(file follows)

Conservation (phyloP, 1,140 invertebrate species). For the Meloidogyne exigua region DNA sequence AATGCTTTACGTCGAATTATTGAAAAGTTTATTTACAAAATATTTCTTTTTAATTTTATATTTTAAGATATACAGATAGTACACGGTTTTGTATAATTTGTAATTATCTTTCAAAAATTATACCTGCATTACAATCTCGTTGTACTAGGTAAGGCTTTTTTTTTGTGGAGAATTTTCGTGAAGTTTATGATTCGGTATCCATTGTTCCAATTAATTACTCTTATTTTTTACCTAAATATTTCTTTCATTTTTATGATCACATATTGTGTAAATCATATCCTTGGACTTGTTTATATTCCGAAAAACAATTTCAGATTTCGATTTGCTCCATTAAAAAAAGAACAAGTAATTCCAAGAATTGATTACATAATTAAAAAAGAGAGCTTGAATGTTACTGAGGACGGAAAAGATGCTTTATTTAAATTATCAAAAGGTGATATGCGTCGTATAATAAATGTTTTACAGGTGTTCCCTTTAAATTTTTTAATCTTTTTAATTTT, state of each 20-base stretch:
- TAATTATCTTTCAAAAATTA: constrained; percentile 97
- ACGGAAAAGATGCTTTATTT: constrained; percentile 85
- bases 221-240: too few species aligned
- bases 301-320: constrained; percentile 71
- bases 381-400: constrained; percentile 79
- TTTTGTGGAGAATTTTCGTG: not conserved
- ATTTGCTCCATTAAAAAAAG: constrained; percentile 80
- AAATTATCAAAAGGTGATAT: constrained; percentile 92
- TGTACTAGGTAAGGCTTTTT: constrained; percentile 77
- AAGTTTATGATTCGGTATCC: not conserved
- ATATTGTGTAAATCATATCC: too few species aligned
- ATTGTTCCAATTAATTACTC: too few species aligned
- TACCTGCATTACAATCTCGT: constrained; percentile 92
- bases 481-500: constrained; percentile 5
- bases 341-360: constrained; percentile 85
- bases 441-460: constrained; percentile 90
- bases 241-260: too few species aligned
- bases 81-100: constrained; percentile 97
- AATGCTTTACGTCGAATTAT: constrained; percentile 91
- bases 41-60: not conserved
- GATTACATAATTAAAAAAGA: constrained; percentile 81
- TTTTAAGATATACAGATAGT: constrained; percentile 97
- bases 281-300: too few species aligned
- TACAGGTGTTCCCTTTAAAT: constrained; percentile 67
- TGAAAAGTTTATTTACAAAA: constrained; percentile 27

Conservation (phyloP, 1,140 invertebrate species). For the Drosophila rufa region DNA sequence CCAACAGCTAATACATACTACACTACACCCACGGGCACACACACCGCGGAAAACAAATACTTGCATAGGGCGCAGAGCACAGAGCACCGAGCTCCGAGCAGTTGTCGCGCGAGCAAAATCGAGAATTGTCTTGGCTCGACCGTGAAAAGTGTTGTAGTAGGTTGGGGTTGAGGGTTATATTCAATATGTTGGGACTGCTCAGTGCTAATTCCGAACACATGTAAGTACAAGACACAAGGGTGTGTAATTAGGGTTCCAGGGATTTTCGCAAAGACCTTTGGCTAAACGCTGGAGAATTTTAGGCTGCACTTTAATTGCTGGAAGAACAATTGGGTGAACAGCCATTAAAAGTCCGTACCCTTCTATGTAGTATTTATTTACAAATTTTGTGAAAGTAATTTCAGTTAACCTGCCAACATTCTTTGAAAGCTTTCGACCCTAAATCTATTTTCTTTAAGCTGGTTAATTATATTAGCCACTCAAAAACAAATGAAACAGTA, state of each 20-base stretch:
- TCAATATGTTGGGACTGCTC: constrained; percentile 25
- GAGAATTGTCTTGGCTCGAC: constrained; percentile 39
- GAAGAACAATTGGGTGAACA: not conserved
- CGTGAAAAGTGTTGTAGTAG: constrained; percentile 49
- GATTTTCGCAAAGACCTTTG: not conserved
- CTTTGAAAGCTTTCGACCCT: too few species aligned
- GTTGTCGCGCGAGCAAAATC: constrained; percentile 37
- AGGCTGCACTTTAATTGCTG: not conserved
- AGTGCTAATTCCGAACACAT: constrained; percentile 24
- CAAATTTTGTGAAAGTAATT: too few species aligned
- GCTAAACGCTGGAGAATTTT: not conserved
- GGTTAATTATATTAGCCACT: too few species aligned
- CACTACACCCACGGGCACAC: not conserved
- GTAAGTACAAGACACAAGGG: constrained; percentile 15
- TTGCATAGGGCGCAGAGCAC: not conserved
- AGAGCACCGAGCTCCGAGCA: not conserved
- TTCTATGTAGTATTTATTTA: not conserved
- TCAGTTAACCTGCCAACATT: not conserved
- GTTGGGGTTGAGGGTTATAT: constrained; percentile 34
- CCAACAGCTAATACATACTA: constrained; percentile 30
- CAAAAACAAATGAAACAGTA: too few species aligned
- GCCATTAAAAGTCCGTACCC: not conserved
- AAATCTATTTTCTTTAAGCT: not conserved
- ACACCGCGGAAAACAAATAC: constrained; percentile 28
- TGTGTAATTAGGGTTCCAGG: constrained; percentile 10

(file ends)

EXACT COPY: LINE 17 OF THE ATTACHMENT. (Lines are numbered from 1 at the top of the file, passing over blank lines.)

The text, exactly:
- bases 441-460: constrained; percentile 90